As for the cast, Shia LaBeouf is back in form basically playing himself.  He brings the sarcasm and wit to Sam, as well as some great physical comedy moments (screaming like a girl), and this time around, we even got a hint of an action star as he goes after Patrick Dempsey for the final third of the film.  Rose Huntington-Whiteley, overall for her first movie, did a decent job.  She definitely didn’t look scared most of the time (which, when you supposedly have a huge evil robot alien about to kill you, you probably should be…), but her lipstick never faltered, and she was pure eye candy, which is what she was good at.

Supporting the two, John Turturro, Josh Duhamel, Tyrese and Sam’s parents return doing what they do best in their roles (Turturro was channeling Jesus from THE BIG LEBOWSKI a lot more this time).  They were joined wonderfully by John Malkovich, Frances McDormand and the absolutely hysterical, scene stealing Alan Tudyk, as an assistant with one hell of a past.  Also, all the Autobots and Decepticons are back, with the bonus of Leonard Nimoy playing Sentinel Prime (Star Trek!).  The only person that I felt was unnecessary was Mr. Ken Jeong.  It seems like he needs to be in every movie lately, but that role could have gone to anyone else who could have calmed it down a bit, and still be funny.

Overall, TRANSFORMERS: DARK OF THE MOON was a decent time at the movies.  If you want a crazy summer blockbuster filled with action, this is the film for you, no doubt.  It definitely has its flaws, and for the end of a trilogy, ends way too quickly (which is weird to say after such a long runtime), but when it delivers what you want with action in spades, you may be able to overlook those little bad tastes in your mouth leaving the theater.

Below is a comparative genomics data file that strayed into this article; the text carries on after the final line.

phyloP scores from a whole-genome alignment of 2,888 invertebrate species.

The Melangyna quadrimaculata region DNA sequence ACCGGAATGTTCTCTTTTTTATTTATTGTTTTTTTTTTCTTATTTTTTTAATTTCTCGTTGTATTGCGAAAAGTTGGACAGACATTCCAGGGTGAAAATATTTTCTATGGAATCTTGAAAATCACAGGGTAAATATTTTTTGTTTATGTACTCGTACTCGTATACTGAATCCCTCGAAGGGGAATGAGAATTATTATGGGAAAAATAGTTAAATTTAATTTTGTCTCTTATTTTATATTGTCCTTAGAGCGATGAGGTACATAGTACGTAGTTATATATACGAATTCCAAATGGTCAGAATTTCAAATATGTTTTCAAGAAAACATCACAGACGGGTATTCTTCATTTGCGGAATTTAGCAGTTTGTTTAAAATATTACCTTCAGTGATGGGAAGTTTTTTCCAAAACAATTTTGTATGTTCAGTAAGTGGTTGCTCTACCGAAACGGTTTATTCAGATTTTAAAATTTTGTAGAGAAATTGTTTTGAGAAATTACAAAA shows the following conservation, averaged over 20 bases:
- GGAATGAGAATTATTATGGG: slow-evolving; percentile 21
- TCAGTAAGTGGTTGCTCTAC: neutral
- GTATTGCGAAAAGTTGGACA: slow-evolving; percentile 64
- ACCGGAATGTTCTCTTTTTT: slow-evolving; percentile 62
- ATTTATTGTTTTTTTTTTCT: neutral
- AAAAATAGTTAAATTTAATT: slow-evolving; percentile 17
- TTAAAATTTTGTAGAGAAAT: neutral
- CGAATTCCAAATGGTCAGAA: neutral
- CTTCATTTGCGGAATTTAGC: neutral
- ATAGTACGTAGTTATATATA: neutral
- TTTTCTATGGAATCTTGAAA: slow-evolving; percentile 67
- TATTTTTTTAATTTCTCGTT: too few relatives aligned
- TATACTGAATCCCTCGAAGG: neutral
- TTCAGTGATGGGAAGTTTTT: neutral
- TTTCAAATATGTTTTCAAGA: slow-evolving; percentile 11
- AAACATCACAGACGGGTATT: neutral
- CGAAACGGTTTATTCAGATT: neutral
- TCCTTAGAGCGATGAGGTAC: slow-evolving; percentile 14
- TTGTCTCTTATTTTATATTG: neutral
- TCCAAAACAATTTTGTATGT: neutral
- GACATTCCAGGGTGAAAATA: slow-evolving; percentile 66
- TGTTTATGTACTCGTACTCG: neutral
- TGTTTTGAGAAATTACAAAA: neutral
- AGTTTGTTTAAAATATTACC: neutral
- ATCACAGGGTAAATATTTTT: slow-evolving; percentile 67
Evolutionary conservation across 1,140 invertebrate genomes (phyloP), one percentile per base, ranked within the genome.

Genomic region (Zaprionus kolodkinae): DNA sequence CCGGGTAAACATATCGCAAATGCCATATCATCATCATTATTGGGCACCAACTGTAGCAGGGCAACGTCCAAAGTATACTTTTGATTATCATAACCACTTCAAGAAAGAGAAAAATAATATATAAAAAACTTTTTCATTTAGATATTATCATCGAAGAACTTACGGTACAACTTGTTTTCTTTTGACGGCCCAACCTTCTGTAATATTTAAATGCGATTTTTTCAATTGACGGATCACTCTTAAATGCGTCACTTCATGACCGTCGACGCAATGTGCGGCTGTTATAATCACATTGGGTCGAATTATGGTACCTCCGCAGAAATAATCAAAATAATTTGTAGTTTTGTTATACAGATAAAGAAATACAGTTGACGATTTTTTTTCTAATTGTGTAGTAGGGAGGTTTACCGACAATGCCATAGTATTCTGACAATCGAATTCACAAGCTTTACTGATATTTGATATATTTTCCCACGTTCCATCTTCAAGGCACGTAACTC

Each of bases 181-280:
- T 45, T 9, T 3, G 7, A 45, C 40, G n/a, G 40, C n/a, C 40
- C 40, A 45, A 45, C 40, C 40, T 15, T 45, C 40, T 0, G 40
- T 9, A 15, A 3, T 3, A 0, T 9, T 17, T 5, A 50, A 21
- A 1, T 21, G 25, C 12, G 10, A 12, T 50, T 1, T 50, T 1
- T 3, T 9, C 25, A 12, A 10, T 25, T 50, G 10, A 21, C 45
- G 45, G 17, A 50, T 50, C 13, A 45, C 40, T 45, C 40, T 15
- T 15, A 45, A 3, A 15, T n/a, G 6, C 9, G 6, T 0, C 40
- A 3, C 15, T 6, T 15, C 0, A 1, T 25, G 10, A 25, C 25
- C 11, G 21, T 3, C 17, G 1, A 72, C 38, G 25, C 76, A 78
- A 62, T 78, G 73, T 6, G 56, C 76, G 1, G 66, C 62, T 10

Mike’s LIKES:

1) TRANSFORMERS: I’m a guy.  They’re big metal machines with machine guns.  ‘Nuff said.

2) CGI: Forgetting the story for a second, the graphics were nearly perfect.  Whether it be the transformers, buildings crumbling, or people, you couldn’t tell the difference…except for one teeny part…

3) SHIA LABEOUF: The guy is my favorite actor of his generation.  His sarcasm is hysterical, he can cry, and in this chapter, they gave him a bit of a meatier action role.

4) ALAN TUDYK: As a Dutch ‘assistant’’ with one hell of a past, Tudyk is absolutely hysterical.  The guy can play anything. I couldn’t believe this was Pete the Pirate!

5) BUZZ ALDRIN: Okay, that was a cool little moment…


1) DRAGGING EXPOSITION/OVERALL TIME: 160 Minutes.  I’ll admit that the film never dragged, but you could always find places to trim the fat, For one thing, there was about twenty minutes in the beginning of explanation that could have been a lot tighter.

2) POINTS OF “WHAT’S GOING ON?”: When you have big metal robots all over the screen, there’s bound to be times where you can’t tell the difference between the good and the bad.  It wasn’t as horrible as REVENGE OF THE FALLEN, but I really wish I knew what I was watching the whole time instead of just most of it.

3) JFK: Special Effects can do amazing things, but this visual was just disturbing.  I just couldn’t get over the damned eyes…

4) KEN JEONG: Jeong is always funny, but here, he almost seemed forced in there because to have him in one’s movie is the cool thing to do.  This could have been anyone, and it didn’t have to be so ridiculously over the top.

5) QUICK ENDING: You have all this buildup, and supposedly the end of your trilogy, and you end everything so quickly?  Give some closure or an epilogue!  Something!


1) Roberto Orci and Alex Kurtzman, who worked on the screenplay for the previous two films, declined to work on this film due to schedules and because they “risked getting stale.”  Yeah…because you could get staler than REVENGE OF THE FALLEN…

2) During filming in Washington, DC, the 2011 Chevrolet Camaro that plays Bumblebee was struck by a metro police SUV responding to a bomb alert. The officer driving sustained minor injuries, while the Camero sustained considerable damage. Luckily, there were copies of every automobile for shooting purposes, and filming continued.